Coroner's Seal




Frequently Asked Questions


Why is a body brought to the coroner's office/morgue?

The remains of the deceased persons are brought to the coroner's office (morgue) because Ohio Law requires that the Coroner investigate deaths of persons dying from criminal violence, by accident, by suicide, suddenly when unattended by a physician for a reasonable period of time, in detention, or in any suspicious or unusual manner. Another reason that a body may be brought to the morgue in that the identity of the deceased or next-of-kin is unknown.

When is an autopsy performed?

Not all personas brought to the Coroner's Office are autopsied. Certain cases are not autopsied where no "foul play" is suspected and evidence of a natural death is present. In other cases where the death may be natural, but the cause of death cannot be determined by medical findings or there is a possibility of legal proceedings which may arise as a result of homicide, accident, suicide, etc., an autopsy will be performed. In these cases both positive and negative information is found which substantiates the ruling and cause of death as signed by the Coroner. Under a new change in the ORC, any child under age of 2 years that is referred to the Coroner's Office with no known potentially lethal disease shall be autopsied unless contrary to the parent's religious beliefs.

Does the Coroner need permission from the next-of-kin for an autopsy?

Ohio Law (ORC 2108.52) provides that the Coroner does not need permission for an autopsy. The Office of the Coroner will attempt to comply with the wishes of the next-of-kin if this does not conflict with the duties of the Coroner as charged by Ohio Law including due regard to the deceased's religious persuasion.

What is an autopsy and is there a charge for it?

An autopsy is a systematic examination by a qualified physician on the body of a deceased person for the purpose of determining the cause of death and recovering from the body, evidence as to the cause of death. A record is made of the findings of the autopsy including microscopic and toxicological laboratory tests. These laboratory tests are conducted after the release of the body to the next-of-kin for burial. There is no charge to the next-of-kin or responsible persons for any autopsy nor for any of the tests which may be conducted by the Coroner.

How will the body be released to those qualified to receive it?

Routinely, the Coroner releases the body to a licensed funeral director. The next-of-kin or those qualified to receive the body of the deceased person should notify a funeral director who, in turn, will arrange transportation for the deceased to the funeral home and obtain the necessary documents for burial or cremation.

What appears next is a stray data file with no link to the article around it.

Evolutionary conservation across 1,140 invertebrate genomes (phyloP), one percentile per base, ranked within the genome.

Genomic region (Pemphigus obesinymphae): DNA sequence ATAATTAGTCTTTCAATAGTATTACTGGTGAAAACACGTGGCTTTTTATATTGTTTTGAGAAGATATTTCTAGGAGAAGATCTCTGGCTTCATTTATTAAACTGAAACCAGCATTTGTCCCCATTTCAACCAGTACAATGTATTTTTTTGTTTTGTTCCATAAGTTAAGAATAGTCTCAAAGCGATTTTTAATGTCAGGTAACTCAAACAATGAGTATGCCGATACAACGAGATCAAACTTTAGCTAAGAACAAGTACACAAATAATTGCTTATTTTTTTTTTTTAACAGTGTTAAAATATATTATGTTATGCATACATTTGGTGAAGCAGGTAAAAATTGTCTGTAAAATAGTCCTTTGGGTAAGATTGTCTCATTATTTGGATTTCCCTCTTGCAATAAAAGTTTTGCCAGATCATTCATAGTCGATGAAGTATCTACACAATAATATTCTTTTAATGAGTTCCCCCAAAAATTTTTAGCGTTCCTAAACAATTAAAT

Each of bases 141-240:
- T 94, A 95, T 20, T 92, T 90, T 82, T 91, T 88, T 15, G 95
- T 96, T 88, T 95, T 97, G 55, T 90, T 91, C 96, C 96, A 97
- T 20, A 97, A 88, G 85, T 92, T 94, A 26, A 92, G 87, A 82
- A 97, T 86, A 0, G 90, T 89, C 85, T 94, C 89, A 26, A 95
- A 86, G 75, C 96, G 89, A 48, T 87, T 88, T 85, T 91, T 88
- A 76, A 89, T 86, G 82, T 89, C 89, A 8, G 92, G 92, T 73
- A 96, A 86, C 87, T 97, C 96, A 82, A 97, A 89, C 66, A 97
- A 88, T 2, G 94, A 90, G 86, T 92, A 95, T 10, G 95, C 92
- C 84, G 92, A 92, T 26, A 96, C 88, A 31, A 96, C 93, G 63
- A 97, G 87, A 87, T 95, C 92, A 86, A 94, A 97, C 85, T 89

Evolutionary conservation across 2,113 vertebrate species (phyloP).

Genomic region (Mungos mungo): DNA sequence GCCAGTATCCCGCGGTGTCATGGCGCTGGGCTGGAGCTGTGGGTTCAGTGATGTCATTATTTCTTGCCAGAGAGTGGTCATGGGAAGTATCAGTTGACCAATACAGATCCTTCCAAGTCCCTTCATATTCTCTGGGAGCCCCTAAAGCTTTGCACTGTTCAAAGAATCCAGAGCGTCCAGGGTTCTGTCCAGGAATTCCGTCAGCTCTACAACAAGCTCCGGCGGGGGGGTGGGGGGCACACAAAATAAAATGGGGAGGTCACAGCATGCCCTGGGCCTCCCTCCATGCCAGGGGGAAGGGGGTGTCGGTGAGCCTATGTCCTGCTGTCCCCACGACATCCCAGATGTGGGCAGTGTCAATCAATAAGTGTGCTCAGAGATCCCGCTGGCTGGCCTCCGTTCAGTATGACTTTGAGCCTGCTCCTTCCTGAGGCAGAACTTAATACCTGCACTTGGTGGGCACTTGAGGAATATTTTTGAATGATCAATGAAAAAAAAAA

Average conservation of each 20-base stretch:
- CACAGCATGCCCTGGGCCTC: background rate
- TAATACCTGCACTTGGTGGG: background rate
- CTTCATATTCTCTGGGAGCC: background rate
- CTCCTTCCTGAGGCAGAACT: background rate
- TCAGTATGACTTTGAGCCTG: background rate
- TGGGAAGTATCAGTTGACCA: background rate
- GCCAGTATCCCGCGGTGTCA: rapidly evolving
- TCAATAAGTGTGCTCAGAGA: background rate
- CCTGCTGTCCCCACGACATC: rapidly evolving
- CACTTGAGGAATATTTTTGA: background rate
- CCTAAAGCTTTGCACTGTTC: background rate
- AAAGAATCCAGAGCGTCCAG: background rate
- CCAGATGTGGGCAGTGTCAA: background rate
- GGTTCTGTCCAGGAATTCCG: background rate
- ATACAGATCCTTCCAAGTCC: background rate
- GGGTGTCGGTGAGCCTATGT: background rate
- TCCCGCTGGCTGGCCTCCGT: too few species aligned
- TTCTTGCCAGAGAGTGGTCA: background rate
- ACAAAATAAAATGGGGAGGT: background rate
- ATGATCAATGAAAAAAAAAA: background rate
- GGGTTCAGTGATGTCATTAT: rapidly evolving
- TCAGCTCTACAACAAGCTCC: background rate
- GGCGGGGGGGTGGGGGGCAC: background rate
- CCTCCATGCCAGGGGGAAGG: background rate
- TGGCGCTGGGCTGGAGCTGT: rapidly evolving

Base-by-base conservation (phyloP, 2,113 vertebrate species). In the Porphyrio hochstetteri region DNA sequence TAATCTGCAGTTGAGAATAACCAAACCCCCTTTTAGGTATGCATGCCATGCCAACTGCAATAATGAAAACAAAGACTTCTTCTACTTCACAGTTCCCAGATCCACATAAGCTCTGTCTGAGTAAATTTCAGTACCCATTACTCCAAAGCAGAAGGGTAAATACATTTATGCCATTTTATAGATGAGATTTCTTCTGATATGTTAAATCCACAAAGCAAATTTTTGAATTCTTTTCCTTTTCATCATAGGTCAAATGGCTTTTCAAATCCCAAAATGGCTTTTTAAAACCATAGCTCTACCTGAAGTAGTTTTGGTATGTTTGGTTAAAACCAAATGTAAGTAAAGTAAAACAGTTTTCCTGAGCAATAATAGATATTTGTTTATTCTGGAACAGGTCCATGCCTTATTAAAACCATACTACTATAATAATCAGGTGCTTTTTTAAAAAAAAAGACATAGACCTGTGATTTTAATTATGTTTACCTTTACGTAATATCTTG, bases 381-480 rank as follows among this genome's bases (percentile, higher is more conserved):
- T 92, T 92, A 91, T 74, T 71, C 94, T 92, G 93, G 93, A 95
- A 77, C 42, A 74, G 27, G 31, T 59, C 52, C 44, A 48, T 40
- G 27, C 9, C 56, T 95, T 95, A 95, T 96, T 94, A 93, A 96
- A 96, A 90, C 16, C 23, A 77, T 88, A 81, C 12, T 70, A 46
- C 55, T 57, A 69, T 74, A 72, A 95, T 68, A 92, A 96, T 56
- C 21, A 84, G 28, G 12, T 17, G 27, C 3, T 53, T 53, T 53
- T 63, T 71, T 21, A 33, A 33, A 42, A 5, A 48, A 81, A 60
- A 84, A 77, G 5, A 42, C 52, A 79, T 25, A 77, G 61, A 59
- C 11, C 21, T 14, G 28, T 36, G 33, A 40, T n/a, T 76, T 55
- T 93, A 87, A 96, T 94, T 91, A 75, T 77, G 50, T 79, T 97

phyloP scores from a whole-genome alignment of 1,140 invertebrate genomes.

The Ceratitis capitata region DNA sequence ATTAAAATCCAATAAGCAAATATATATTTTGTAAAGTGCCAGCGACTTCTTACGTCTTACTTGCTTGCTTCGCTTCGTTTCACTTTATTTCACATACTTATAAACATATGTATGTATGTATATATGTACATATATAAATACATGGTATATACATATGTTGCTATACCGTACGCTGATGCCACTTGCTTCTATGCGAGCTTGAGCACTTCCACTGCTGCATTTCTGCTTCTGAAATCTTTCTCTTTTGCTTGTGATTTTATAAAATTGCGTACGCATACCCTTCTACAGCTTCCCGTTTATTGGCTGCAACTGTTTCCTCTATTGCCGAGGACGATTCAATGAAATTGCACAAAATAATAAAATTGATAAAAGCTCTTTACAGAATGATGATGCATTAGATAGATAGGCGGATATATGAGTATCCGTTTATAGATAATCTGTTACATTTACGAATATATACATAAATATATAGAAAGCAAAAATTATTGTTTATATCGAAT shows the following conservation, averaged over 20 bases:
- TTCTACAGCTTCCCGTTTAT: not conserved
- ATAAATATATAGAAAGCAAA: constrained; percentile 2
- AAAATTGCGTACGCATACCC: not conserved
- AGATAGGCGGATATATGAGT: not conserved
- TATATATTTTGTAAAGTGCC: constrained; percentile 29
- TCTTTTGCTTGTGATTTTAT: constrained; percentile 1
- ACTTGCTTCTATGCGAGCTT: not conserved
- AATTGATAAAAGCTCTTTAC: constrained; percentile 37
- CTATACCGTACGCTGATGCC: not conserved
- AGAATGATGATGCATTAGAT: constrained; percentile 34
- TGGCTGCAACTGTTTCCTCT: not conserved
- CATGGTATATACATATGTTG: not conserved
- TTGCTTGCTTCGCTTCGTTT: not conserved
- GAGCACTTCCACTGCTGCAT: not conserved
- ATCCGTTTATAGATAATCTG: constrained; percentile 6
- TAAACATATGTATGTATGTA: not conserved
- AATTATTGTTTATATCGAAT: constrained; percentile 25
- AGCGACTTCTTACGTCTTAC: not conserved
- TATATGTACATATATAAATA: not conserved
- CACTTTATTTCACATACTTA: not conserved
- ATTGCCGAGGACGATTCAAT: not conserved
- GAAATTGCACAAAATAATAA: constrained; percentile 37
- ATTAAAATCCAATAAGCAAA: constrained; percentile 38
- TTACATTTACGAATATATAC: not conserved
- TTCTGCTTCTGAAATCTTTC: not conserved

How can a Funeral Director be selected?

Most often the next-of-kin discusses the selection of a funeral director with other family members, clergy or friends. The Office of the Coroner is prohibited from recommending a funeral director. A listing of funeral directors is available in the telephone book as well as other sources.

How can the clothing, personal effects and other valuables of the deceased be obtained?

Usually the clothing and other effects of the deceased are released to funeral director for disposal or for use as the family requests. In cases of homicide, various suicides, or vehicular death, the clothing may be held by the Coroner or investigating law enforcement agency for use as evidence.By Ohio Law (ORC 313.14) the Office of the Coroner will take possession of monies and other personal effects of the deceased. These items are inventoried and released to the next-of-kin or those persons qualified to receive them. Money over $100.00 may only be released with a "Release From Probate Order" from the court or a "Letter of Appointment" naming an executor of the estate of the deceased.

When will the autopsy report be completed?

The autopsy report, also call the protocol, usually takes 8 to 10 weeks, to be completed after the autopsy. If microscopic and chemical tests are performed, this time period can be lengthened to 12 weeks or longer.

How long does it take for a death ruling to be made?

This procedure is handled differently by the various counties. In most cases, a signed death certificate will be available from the funeral director in 7-14 days. When there is insufficient information available to complete the death certificate, a "Pending Investigation" or "Deferred" Facts and Verdict certificate is issued. This deferred certificate enables the funeral services and burial to take place while additional chemical, microscopic slide preparation and examination, and investigation continues. At the culmination of these tests and investigation, the ruling is made based on all available information. A supplemental death certificate is then issued with the cause of death and ruling which supersedes the "Pending" or "Deferred" death certificate.